A successful lockdown can help the developing countries handle the exit pain deftly. India is an example. With such a huge population, it could keep its cases down (despite the low number of testing) and deaths too. Now it can plan an exit on a positive note.
For Bangladesh, it also is a starter. The low infection rate and deaths (despite the low testing) can give it the courage to gradually come out of its lockdown.
But to make that transition, it would also require a massive investment in health workers to identify new infections and check that people are isolating themselves. One proposal says that America will need 260,000 recruits, up from just 2,200 today to accomplish such a goal.
Germany has engaged 200 public and private labs to increase tests. It now conducts 3.5 lakh tests a week. It now wants to track every infection contact and ramp up testing to 4.5 million a week. This will need employing thousands of health workers to collect swabs and do the testing.
For now, it is slowly opening up its economy because it knows its risks are measured.
The European Commission's roadmap for lifting lockdowns underpins the necessity to flatten the infection curve, a sufficiently robust health system and monitoring capacity.
Bangladesh's curve has not lifted much, mainly because of low testing. That could give it the nerve for an early start, but its anaemic health system and monitoring capacity will continue to plague its effort.
The importance of monitoring and testing can be understood from the Harvard University roadmap for the US that says massive testing is fundamental to reopening the US economy.
It starts with 5 million tests a day by early June that goes up to 20 million a day by late July.
And it would not come cheap. Harvard estimates America will have to spend between 50 and 300 billion dollars for that, needing to employ thousands of workers.
So for most countries like Bangladesh, the only choice left seems to be the concept of herd immunity, which allows a majority of the population to grow resistance to the virus by becoming infected and then recovering.
Our young population is the last resort for survival even though that means many of the older generation will also perish in the process.
"No country can afford a prolonged period of lockdowns, and least of all a country like India," said Jayaprakash Muliyil, a prominent Indian epidemiologist.
"You may be able to reach a point of herd immunity without infection really catching up with the elderly. And when the herd immunity reaches a sufficient number the outbreak will stop, and the elderly are also safe."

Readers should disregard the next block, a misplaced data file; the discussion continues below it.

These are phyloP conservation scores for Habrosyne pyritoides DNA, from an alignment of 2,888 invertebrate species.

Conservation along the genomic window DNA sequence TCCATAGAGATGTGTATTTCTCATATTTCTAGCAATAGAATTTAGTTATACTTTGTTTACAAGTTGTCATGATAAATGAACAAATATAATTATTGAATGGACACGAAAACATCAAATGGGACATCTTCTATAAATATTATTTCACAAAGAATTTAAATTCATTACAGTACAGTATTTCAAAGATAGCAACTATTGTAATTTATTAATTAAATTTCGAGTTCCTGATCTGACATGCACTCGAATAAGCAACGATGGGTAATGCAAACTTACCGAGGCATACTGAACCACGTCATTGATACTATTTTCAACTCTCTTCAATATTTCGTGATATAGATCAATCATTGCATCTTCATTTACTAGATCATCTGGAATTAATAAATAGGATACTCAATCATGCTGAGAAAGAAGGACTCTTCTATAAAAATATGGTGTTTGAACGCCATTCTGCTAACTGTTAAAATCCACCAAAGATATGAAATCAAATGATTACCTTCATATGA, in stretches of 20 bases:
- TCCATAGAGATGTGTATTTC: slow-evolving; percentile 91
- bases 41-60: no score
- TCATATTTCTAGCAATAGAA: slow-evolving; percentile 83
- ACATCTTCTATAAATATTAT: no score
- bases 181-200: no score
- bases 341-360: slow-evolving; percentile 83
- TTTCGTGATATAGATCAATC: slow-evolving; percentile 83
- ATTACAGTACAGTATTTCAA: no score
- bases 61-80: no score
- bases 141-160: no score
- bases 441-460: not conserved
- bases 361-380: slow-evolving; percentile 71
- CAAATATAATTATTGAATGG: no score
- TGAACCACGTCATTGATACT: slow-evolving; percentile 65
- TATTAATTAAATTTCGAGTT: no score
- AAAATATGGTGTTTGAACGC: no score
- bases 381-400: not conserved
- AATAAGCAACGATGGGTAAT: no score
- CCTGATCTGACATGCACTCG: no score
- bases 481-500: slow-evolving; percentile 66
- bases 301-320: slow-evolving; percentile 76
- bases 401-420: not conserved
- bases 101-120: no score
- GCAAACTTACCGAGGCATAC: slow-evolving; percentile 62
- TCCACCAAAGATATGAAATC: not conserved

So it is now recommended for India to let 60 percent of its youths go back to normal life, get immuned through exposure to the virus and revive the economy. The only problem here is covid-19 can reinfect a person. There is no guarantee that once you get infected, you will not be reinfected.
Testing is a basic reliable tool to assess the real impact of the pandemic and to decide on the duration of the lockdown. But we are still lagging behind in this capability. We cannot ramp up our testing capacity even if it were a necessity. The per day testing still remains confined to more or less 3,000. This is hardly adequate. But there is no other choice left too because we do not have the testing facilities, the polymerase chain reaction or PCR machines needed to turn the RNA of covid-19 into DNA to determine the virus. Or the reagents. Or the swab collection team.
But in view of Professor Ridwanur Rahman, the head of the Research Centre at Universal Medical College, if we want to withdraw our lockdown, we have to increase our testing capacity to more than 20,000 a day.
He says with more than 20,000 tests done daily, anyone anywhere in the country with coronavirus symptoms will undergo the test.
If the result is positive, they will be isolated immediately. This is the way the spread of the disease can be contained, notes the professor.
When we achieve the capacity to identify each infected person and stop the spread of the disease through isolating patients, then the shutdown can be withdrawn, he adds.
But the reality does not allow us to be so hopeful.
In the last two months, we have been able to conduct around 43,000 tests. We have around 55,000 testing kits in stock which will be exhausted in two weeks.
Conducting massive tests and contact tracing require huge manpower and money.
The USA spends more than 17 percent of its GDP for its healthcare while European countries spend around 10 percent of their GDP.
Our healthcare system has remained neglected for decades. We spend less than one percent of the GDP for the healthcare sector. Our healthcare is one of the weakest in the world though we are one of the fastest growing economies in the globe.
In a tragic case of irony, the health crisis has now shuttered the entire economy putting the burden on the long neglected health care system to fight the lethal virus and the heavy duty to clear the way for relaxing the lockdown to reopen economic activities.